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A truly good cinematic thriller is a dying breed in 2015. In fact, it has been dying a slow and certain death since the late 90s with very few shining examples of the genre to help those of us still devoted to it not lose faith. One of those rare gems in the last decade was 2009’s The Secret In Their Eyes, an Argentine thriller which balanced human emotion with a truly devastating (AND twisty) storyline so masterfully it rightly won an Academy Award for Best Foreign Language Film. It still sits in my memory as a near perfect cinematic experience. I would like to use this moment to urge you to go and see this film (well worth whatever Amazon rental fee it involves). Seriously, just stop reading this and go see it.

Have you seen it yet? Welcome back. This brings me to my next point: now, why in God’s name would Hollywood decide to remake this, is beyond me. I understand that they’re out of ideas, I understand that they think that no one watches non-English speaking movies, I understand that the fact that Julia Roberts, Nicole Kidman, and Chiwetel Ejiofor wanted to be in it made it seem like a good idea from a financial standpoint. I understand all that. But I don’t understand how anyone who loves or cares about movies could think they could improve or bring something new to the table. The Secret in Their Eyes was that perfect.

And yes, here we are, with the remake (entitled Secret in Their Eyes, to avoid any IMDB confusion) before us. And, even if you didn’t see the original, there are issues.

The story centers on a team of FBI investigators, and their rising DA whose early 2000s counter-terrorism focused existence in LA is shaken up when a daughter of one of their own is found raped, killed,  and bleached inside out. The story then zigzags back and forth over the course of thirteen years looking through their personal and professional grapples with this crime (and each other), as well as the devastating consequences it has had on everyone.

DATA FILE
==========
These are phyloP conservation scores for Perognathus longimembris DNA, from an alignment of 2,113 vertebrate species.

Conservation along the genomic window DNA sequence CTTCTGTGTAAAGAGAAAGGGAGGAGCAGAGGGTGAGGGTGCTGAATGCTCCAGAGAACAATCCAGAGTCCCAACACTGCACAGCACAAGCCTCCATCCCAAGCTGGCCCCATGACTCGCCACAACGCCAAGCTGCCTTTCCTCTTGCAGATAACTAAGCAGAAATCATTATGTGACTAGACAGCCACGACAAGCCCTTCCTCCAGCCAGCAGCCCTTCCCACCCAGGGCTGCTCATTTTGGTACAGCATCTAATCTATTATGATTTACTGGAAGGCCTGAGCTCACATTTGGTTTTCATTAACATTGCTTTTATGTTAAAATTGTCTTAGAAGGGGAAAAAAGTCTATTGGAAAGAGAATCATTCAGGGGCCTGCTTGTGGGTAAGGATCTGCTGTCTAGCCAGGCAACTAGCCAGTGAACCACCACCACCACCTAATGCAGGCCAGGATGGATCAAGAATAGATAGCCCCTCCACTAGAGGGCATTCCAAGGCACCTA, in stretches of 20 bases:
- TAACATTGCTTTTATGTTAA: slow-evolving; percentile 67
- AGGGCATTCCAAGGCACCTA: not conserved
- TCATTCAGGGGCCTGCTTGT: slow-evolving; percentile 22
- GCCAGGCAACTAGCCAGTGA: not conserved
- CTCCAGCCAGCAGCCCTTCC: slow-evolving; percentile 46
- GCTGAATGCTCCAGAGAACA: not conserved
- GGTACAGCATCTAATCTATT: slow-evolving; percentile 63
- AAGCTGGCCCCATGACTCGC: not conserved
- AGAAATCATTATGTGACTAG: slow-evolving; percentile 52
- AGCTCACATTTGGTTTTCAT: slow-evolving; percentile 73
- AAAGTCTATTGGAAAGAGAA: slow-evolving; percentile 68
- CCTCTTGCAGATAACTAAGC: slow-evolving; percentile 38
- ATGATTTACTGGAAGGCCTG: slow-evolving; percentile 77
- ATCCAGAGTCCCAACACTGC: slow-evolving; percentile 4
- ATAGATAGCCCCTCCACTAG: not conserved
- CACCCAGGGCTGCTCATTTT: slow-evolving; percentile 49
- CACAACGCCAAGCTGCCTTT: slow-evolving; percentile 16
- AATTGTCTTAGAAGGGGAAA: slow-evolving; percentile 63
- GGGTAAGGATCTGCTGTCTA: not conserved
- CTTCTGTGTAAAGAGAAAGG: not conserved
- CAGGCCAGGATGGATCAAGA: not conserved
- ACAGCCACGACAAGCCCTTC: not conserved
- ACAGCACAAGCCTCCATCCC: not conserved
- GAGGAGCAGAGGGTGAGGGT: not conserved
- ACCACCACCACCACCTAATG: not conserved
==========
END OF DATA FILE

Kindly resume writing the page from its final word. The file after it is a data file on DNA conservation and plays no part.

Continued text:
It is heady stuff, and the original dynamic was reworked so that two key male characters are blended into one EXTRA KEY female character since Julia Roberts apparently really wanted in on this film, which is both problematic and a high point because Roberts shines. It has been a while since we’ve seen her lay herself so bare on the screen, using the peaks and planes of her extraordinary face to convey emotion in ways that feel so true that you objectively can’t take your eyes off of her. She is a movie star AND an actress, and she is proud to be both. Sadly, this only makes some of the other casting issues more obvious. Nicole Kidman’s permanently pinched botox visage is an issue Hollywood should have addressed years a go, but in this case it is a downright liability. Her and Ejiofor can’t establish their crucial-for-the-storyline chemistry to save their lives, so many of the potential subtleties of the story are lost somewhere in the mix.

And speaking of subtleties, most of them effectively thrown out of the window. Billy Ray, both writing and directing, is prone to both too-long expositions where no exposition is needed, and avoiding a lot of necessary backstory/motivation set-up where backstory/motivation set-up is needed (the movie will leave you with a lot of questions). All of this, no matter how counter-intuitive and sporadically insulting to the audience intelligence, would be OK if the ending had not been botched in the most annoying big studio way imaginable, taking the punch-in-your-gut energy that the original had right from under it and tossing it in the nearest Hollywood screenplay lets-try-and-appease-everyone bin.

But then, as I mentioned, a truly good cinematic thriller is a dying breed in 2015. So, if you are looking for one, skip this uneven, unsubtle remake and head straight for the 2009 original gem. You won’t regret it.